[Short lacunae are indicated in the translation by dots, and longer gaps by asterisks, but in neither case is the number of the dots or asterisks intended to bear any exact relation to the number of the missing words. In respect to this an approximately correct inference may be drawn by consulting the Syriac text.

Double inverted commas mark quotations where the original has [Syriac]

Single inverted commas are used in numerous cases where the words seem to be quotations or to belong to a special terminology.

Words in italics inside square brackets are to be regarded as conjectural translations or paraphrases.

In a few passages, where the text has suffered great mutilation, italics indicate an attempt to summarise the argument from suggestions in the fragments.]

[P.101] indicates page 101 of the accompanying Syriac.  [l.2] means line 2 of the current page of the accompanying Syriac.  [RP]


I have moved the footnotes to the end.  Those consisting of "Read [syriac] for [syriac]" or similar have been omitted, as it has not been possible to transcribe the fragments of Syriac.  The pages are numbered with Roman numerals.  Arabic numbers and line numbers relate to the Syriac text printed at the back of the paper volume.  Greek text is rendered using the Scholars Press SPIonic font, free from here.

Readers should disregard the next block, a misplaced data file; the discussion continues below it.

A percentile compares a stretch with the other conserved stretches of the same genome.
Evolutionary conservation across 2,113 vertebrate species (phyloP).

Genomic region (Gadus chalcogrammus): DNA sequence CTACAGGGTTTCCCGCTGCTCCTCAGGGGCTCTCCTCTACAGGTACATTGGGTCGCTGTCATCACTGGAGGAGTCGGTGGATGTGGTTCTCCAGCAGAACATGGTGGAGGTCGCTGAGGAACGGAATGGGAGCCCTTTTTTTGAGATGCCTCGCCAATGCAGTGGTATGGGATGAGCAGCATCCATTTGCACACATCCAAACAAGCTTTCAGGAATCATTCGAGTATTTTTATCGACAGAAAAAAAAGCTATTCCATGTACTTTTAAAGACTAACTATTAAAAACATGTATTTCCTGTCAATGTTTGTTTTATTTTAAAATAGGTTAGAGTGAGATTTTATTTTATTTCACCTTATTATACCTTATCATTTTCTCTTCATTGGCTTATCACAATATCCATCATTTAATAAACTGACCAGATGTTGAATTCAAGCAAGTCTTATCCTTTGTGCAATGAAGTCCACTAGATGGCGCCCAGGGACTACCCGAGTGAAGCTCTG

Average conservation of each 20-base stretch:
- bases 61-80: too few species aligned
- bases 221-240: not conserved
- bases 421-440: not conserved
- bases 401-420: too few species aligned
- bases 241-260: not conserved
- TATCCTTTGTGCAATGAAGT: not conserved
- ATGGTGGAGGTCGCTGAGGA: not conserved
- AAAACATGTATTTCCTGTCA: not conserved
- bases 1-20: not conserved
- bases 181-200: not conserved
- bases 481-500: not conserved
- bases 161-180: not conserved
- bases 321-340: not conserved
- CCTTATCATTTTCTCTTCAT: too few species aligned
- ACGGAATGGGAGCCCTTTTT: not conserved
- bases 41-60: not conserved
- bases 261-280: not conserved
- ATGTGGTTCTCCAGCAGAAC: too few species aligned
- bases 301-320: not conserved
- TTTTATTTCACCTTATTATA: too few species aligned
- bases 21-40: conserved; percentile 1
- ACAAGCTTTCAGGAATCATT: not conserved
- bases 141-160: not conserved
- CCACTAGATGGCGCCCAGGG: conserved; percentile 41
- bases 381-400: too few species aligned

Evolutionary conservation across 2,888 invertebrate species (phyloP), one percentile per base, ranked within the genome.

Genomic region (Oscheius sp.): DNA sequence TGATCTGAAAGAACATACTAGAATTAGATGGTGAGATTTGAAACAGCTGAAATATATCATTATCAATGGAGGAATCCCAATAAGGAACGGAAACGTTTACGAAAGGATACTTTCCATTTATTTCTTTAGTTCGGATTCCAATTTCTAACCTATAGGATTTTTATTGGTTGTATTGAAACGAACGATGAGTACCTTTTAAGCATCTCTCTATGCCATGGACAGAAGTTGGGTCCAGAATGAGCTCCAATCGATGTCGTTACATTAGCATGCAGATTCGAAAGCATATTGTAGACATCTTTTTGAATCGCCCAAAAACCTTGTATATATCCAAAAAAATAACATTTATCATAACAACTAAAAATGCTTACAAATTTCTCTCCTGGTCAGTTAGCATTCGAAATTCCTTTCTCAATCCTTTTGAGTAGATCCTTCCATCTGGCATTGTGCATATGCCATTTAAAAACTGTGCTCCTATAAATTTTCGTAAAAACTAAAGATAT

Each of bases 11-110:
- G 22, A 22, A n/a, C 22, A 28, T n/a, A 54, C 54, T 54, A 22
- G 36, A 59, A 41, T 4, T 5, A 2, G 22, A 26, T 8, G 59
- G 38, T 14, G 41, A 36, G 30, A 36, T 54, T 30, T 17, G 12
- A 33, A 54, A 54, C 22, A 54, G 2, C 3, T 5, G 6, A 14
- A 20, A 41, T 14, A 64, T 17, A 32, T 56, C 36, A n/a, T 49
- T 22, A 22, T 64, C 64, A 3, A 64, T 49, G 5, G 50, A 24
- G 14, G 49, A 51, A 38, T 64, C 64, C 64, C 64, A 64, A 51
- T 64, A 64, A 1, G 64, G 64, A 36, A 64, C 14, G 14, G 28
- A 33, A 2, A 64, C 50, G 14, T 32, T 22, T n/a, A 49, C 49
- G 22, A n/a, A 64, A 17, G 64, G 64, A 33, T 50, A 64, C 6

1. 1 Or, ' He came like a son of men ' : this peculiar phrase is that of, Dan. vii 13.

2. 1 I.e. the blind man who called Jesus 'son of David' (Luke xviii 38). P. 100, 1. 17, appears to read 'Thy faith hath saved thee ' (Luke xviii 42).

3. 1 Lit. ' this set in the midst.'

4. 4 See Dan. ii 34, seq.

5. 2 I.e. An ambassador must be treated with the respect due to a king.

6. 4 I cannot make out l. 27.

7. 1 Probably an allusion to Dan. vi.

8. 2 Exod. xxi 25.

9. 2 Luke xvii 21 SC (not 

10. 3 I cannot translate or amend p. 115, ll. 5-7.

11. 4 See Gen. ii 17 ("in the day when, thou eatest thereof," etc.).

12. 1 Psalm xci 7. 

13. 2 Psalm xxxvii 37. 

14. 3 Luke i 32. 

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This text was transcribed by Roger Pearse, Ipswich, UK, 12th September 2002.  All material on this page is in the public domain - copy freely.
Greek text is rendered using the Scholars Press SPIonic font, free from here.